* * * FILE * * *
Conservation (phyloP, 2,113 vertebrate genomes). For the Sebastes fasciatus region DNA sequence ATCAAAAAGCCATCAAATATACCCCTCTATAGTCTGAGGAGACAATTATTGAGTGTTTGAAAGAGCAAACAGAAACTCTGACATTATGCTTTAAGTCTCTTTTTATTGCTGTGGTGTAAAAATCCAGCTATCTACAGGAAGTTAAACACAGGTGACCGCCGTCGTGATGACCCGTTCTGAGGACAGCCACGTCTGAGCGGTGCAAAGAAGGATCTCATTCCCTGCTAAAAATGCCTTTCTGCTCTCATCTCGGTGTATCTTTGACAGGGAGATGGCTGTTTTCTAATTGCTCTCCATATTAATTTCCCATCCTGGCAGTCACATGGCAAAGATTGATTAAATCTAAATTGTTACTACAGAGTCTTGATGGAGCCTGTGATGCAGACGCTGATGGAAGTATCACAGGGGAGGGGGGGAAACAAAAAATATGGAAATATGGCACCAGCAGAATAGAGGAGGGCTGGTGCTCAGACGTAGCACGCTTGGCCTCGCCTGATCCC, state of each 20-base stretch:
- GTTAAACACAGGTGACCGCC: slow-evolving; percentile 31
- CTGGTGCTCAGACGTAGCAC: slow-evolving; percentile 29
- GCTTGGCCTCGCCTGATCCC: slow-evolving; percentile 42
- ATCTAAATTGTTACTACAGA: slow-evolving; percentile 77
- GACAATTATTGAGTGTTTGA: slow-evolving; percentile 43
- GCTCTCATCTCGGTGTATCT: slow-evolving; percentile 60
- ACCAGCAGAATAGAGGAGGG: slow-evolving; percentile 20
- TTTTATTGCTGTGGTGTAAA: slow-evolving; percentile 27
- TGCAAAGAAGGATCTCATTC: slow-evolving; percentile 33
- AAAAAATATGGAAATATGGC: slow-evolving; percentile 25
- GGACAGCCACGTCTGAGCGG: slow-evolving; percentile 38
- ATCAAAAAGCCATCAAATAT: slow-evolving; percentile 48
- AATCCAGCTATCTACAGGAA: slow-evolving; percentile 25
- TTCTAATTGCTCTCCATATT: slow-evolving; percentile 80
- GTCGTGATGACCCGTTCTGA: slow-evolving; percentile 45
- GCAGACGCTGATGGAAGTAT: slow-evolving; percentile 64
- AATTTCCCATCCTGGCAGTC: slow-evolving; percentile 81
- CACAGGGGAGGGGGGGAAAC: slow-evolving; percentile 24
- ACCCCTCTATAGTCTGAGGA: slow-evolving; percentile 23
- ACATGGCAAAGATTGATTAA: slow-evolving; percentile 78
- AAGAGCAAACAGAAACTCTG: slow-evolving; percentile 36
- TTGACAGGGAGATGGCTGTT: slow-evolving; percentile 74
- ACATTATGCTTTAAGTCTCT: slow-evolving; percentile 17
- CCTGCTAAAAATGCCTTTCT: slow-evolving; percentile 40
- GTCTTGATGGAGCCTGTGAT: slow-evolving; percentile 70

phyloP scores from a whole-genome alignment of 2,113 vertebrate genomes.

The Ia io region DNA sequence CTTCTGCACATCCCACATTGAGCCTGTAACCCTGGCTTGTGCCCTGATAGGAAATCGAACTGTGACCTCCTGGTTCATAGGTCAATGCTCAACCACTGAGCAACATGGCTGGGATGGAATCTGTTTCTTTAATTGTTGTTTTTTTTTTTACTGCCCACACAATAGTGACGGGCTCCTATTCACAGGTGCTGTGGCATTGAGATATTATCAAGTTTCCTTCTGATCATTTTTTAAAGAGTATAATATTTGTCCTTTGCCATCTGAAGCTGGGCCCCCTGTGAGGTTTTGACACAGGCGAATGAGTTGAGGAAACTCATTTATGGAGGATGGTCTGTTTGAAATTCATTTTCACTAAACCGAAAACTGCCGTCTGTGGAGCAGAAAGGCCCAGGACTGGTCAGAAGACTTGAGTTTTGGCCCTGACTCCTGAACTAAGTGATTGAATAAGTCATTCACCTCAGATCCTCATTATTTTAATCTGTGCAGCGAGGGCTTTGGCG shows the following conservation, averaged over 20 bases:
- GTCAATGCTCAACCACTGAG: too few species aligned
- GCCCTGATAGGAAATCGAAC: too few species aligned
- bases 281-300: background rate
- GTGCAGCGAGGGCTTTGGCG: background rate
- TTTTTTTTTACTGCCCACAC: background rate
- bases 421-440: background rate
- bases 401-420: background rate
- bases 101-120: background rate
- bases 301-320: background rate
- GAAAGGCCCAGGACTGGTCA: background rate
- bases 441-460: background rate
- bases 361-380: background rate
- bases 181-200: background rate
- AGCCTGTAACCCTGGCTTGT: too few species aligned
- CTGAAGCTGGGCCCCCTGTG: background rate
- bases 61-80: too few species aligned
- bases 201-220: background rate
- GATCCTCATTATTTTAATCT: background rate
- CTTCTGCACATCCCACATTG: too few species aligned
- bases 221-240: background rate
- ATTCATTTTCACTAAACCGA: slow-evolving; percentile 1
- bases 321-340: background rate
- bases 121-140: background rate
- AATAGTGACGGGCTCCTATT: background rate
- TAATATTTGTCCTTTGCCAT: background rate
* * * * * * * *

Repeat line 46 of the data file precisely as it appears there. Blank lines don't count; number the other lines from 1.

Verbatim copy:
- GATCCTCATTATTTTAATCT: background rate